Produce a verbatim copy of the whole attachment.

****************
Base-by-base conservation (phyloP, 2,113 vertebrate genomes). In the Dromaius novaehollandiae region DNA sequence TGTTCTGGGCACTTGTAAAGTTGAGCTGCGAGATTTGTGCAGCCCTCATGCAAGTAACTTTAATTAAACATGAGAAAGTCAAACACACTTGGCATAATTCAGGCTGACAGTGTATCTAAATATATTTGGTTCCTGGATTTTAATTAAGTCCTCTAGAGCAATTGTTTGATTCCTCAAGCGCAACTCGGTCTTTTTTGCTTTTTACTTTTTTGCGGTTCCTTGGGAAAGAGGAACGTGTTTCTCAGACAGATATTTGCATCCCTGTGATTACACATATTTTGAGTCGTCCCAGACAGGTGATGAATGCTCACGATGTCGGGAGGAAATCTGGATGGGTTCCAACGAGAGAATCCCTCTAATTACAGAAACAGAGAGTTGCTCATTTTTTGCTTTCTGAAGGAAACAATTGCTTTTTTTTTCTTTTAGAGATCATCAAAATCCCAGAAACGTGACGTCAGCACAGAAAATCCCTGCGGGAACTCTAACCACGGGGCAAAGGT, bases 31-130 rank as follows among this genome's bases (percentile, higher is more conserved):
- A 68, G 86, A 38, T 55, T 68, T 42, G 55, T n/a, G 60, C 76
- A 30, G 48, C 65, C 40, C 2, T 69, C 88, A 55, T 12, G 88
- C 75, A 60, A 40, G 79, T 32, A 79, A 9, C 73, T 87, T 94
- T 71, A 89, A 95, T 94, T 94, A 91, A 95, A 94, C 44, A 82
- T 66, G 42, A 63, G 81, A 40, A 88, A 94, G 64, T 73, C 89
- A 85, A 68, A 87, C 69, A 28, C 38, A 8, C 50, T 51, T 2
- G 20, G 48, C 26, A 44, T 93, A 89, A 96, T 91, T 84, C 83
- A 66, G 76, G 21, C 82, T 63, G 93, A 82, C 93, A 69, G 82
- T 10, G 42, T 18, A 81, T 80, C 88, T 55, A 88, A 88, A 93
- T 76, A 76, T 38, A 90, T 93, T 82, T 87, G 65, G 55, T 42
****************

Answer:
Base-by-base conservation (phyloP, 2,113 vertebrate genomes). In the Dromaius novaehollandiae region DNA sequence TGTTCTGGGCACTTGTAAAGTTGAGCTGCGAGATTTGTGCAGCCCTCATGCAAGTAACTTTAATTAAACATGAGAAAGTCAAACACACTTGGCATAATTCAGGCTGACAGTGTATCTAAATATATTTGGTTCCTGGATTTTAATTAAGTCCTCTAGAGCAATTGTTTGATTCCTCAAGCGCAACTCGGTCTTTTTTGCTTTTTACTTTTTTGCGGTTCCTTGGGAAAGAGGAACGTGTTTCTCAGACAGATATTTGCATCCCTGTGATTACACATATTTTGAGTCGTCCCAGACAGGTGATGAATGCTCACGATGTCGGGAGGAAATCTGGATGGGTTCCAACGAGAGAATCCCTCTAATTACAGAAACAGAGAGTTGCTCATTTTTTGCTTTCTGAAGGAAACAATTGCTTTTTTTTTCTTTTAGAGATCATCAAAATCCCAGAAACGTGACGTCAGCACAGAAAATCCCTGCGGGAACTCTAACCACGGGGCAAAGGT, bases 31-130 rank as follows among this genome's bases (percentile, higher is more conserved):
- A 68, G 86, A 38, T 55, T 68, T 42, G 55, T n/a, G 60, C 76
- A 30, G 48, C 65, C 40, C 2, T 69, C 88, A 55, T 12, G 88
- C 75, A 60, A 40, G 79, T 32, A 79, A 9, C 73, T 87, T 94
- T 71, A 89, A 95, T 94, T 94, A 91, A 95, A 94, C 44, A 82
- T 66, G 42, A 63, G 81, A 40, A 88, A 94, G 64, T 73, C 89
- A 85, A 68, A 87, C 69, A 28, C 38, A 8, C 50, T 51, T 2
- G 20, G 48, C 26, A 44, T 93, A 89, A 96, T 91, T 84, C 83
- A 66, G 76, G 21, C 82, T 63, G 93, A 82, C 93, A 69, G 82
- T 10, G 42, T 18, A 81, T 80, C 88, T 55, A 88, A 88, A 93
- T 76, A 76, T 38, A 90, T 93, T 82, T 87, G 65, G 55, T 42